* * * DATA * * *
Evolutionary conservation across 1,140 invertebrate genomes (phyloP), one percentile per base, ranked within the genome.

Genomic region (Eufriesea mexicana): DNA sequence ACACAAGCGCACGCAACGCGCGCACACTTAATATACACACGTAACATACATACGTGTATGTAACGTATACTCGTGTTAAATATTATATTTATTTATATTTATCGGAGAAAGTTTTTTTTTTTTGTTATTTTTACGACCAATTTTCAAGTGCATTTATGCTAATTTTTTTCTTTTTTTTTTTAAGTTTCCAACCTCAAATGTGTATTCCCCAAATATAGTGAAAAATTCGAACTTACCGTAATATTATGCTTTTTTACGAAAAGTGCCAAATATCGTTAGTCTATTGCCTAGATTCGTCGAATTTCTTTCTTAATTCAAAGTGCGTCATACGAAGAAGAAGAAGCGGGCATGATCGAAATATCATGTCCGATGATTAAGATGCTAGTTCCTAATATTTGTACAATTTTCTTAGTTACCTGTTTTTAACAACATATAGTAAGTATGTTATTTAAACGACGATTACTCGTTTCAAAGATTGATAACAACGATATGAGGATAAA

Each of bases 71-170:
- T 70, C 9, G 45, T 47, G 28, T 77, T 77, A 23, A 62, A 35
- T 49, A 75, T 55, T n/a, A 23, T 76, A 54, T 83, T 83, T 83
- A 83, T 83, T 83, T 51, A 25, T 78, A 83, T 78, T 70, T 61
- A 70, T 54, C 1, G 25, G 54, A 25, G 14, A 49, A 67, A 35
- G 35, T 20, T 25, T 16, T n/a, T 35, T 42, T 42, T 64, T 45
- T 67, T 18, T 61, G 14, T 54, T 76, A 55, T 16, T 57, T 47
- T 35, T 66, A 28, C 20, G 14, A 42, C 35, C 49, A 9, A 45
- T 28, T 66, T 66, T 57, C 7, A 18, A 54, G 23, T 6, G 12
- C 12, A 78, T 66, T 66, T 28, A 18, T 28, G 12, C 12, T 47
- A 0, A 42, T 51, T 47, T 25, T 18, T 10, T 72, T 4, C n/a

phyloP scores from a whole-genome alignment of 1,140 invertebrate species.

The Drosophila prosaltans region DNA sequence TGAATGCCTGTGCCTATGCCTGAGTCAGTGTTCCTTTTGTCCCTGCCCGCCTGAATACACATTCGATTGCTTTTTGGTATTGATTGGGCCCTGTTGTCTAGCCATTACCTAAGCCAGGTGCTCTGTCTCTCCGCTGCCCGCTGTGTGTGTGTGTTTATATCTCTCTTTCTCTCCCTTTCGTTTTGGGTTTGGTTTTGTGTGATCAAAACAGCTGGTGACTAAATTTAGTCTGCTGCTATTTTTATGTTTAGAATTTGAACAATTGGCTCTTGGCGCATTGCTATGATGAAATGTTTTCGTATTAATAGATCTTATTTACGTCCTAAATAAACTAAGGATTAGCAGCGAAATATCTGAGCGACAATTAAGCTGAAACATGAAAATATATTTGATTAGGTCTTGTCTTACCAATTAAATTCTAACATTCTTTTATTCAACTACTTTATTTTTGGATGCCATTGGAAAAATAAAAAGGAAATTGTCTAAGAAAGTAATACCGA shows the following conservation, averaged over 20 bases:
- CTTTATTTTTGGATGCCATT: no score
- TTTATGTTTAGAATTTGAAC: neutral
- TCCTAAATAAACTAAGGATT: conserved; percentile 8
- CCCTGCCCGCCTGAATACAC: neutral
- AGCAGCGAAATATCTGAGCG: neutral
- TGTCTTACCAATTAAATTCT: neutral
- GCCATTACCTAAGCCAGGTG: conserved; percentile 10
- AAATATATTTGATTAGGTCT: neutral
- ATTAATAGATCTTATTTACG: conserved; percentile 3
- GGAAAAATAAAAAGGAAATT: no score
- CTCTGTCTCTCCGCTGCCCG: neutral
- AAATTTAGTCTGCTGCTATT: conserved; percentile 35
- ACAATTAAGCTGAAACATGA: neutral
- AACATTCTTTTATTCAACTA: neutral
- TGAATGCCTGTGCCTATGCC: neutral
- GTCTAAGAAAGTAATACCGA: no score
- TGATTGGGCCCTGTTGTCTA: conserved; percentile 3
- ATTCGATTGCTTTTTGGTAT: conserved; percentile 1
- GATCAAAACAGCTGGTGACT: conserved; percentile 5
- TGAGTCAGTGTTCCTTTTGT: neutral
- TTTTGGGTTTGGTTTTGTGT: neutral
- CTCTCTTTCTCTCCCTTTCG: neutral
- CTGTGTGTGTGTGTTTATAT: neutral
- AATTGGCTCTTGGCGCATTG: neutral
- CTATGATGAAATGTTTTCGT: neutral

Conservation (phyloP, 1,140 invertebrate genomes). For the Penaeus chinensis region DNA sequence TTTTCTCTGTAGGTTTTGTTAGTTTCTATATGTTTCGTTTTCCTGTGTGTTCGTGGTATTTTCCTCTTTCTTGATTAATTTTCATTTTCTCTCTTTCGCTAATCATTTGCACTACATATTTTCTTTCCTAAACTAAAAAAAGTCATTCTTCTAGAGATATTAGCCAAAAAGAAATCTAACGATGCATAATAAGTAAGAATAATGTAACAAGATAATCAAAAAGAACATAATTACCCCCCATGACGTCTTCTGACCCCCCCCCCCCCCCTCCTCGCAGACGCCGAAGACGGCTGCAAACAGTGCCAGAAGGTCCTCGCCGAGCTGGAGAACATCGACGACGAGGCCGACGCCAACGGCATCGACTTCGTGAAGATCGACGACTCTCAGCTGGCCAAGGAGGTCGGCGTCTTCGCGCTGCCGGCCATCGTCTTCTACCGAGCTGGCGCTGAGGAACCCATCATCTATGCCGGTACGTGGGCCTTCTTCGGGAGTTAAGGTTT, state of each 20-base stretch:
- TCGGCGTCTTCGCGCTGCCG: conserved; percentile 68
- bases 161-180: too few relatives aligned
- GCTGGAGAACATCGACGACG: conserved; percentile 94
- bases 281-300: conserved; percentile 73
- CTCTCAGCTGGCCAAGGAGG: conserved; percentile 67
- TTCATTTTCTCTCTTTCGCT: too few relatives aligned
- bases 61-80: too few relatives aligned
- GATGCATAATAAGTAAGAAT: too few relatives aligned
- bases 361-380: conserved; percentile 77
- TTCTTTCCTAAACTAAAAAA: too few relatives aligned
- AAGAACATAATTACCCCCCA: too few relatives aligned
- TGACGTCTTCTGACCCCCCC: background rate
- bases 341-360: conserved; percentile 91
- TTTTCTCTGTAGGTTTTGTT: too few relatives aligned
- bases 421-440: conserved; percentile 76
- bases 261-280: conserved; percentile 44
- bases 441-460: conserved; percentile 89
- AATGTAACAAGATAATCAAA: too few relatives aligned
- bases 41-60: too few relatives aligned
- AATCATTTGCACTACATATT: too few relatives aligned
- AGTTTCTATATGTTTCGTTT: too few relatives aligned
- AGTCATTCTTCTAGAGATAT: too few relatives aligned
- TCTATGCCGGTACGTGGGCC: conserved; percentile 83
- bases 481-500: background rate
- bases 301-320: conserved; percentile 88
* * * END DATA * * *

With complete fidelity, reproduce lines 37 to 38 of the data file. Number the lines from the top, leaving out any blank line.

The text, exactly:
- CTCTCTTTCTCTCCCTTTCG: neutral
- CTGTGTGTGTGTGTTTATAT: neutral